Stuff I'm Up To

Technical Ramblings

VSCode rest-client — July 15, 2019

VSCode rest-client

Now Postman is awesome, but I came across this really good rest-client plugin for VSCode.

What makes it so good is that I can save the .rest or .http files all in one place with my VSCode project and have them form part of my Git version tracking.

So when someone pulls my code they also get the sample REST commands.

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Adding a Gnome Favourite —

Adding a Gnome Favourite

I was trying to add the Postman app to my Gnome favourite bar, but right clicking it doesn’t give me the option to add it as a favourite.

Apparently if your application is not seen as an Activity then it can’t be added. Usually I’d just create a .desktop file and use that with a launcher. But Gnome doesn’t really work like that.

I found the answer was to create my .desktop file and then copy/move it to /usr/share/applications or if it is a user specific application ~/.local/share/applications.

$ gnome-desktop-item-edit ~/Desktop/ --create-new
$ sudo mv ~/Desktop/Postman.desktop /usr/share/application 

Then I can use the “Activities” to search for the app and can now add it as a favourite.

[unixODBC][Driver Manager]Can’t open lib : file not found — July 12, 2019

[unixODBC][Driver Manager]Can’t open lib : file not found

I have no idea how we came up against this issue on one of the development images. I’d prepared it all up to the point of delivering php. After following my instructions to install the MS SQL drivers everything looked to go well, but when serving up our Laravel project in artisan PHP came up with this error message.

[unixODBC][Driver Manager]Can’t open lib ‘/opt/microsoft/msodbcsql17/lib64/libmsodbcsql-17.3.so.1.1’ : file not found

Now we have seen this before and it related to locale’s so we tried that fix and still didn’t get it to work.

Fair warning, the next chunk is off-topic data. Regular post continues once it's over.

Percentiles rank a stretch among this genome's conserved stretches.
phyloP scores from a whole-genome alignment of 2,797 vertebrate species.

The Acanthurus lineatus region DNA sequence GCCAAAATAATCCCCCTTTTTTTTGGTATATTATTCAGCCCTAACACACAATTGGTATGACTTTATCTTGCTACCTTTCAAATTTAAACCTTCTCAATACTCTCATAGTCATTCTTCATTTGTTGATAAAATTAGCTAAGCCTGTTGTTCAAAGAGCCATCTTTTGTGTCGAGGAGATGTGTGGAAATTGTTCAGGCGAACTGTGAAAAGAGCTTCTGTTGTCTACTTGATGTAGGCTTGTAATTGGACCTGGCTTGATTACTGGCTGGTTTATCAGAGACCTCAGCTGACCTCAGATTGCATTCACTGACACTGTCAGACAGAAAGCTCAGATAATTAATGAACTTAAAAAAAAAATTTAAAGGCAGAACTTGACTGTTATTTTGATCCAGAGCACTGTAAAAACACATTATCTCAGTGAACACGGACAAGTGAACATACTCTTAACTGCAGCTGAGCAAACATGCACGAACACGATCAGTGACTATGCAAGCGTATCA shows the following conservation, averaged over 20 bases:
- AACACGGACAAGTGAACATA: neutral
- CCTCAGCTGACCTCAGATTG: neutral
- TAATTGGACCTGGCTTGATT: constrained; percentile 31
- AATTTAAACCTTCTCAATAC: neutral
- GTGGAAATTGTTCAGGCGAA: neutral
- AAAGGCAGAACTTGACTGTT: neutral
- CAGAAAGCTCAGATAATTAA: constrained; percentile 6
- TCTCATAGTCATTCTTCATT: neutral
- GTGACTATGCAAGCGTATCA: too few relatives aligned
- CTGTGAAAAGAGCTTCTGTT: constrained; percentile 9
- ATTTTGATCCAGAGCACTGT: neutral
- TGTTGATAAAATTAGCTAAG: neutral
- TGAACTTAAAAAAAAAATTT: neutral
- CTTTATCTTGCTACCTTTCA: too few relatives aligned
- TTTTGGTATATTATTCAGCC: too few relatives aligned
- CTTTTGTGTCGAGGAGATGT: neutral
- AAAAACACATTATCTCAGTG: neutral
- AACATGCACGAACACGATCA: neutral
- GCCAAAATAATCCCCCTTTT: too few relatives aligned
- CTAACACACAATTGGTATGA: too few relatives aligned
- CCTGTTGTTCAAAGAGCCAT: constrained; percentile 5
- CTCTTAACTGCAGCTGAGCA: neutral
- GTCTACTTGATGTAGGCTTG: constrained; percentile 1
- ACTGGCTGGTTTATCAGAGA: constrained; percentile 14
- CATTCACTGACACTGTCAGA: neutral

Trawling the internet I came across something pointed us to use ldd to look at the .so file and check out it’s dependencies.

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Wired 802.1X on Linux — July 10, 2019

Wired 802.1X on Linux

For a while I’ve been meaning to fix my workstation. When it comes to remote accessing it from home I find I can’t because I’ve followed the green guidance and turned it off when I went home. Even if I get someone to turn it on for me I still can’t get to it.

This is because in the office we use RADIUS for network authentication, even on wired connections. What happens is that my network interfaces don’t go online until my desktop session has logged in and then authenticates with the RADIUS server using 802.1X.

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PHP 7.1 and MSSQL Compile Issue — July 8, 2019
I Want to Kill the Proxy — July 3, 2019

I Want to Kill the Proxy

Working behind a non-transparent corporate proxy and firewall is enough to make you psychotic! You’ll find enough posts on here about setting up environment variables and handling proxies, but there’s always room for one more.

When you’re working on a portable device, like a laptop, that you then remote into the office over a VPN you need to be flexible and turn on and off the proxy at will. This lead me to chain together a number of my proxy related articles into the way I currently handle the proxy on the move.

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Headless Development Server — July 2, 2019

Headless Development Server

After building a development environment in Linux as per a previous article – https://warlord0blog.wordpress.com/2018/07/13/building-a-debian-development-server/ I decided I wanted something a bit more portable in terms of development tools.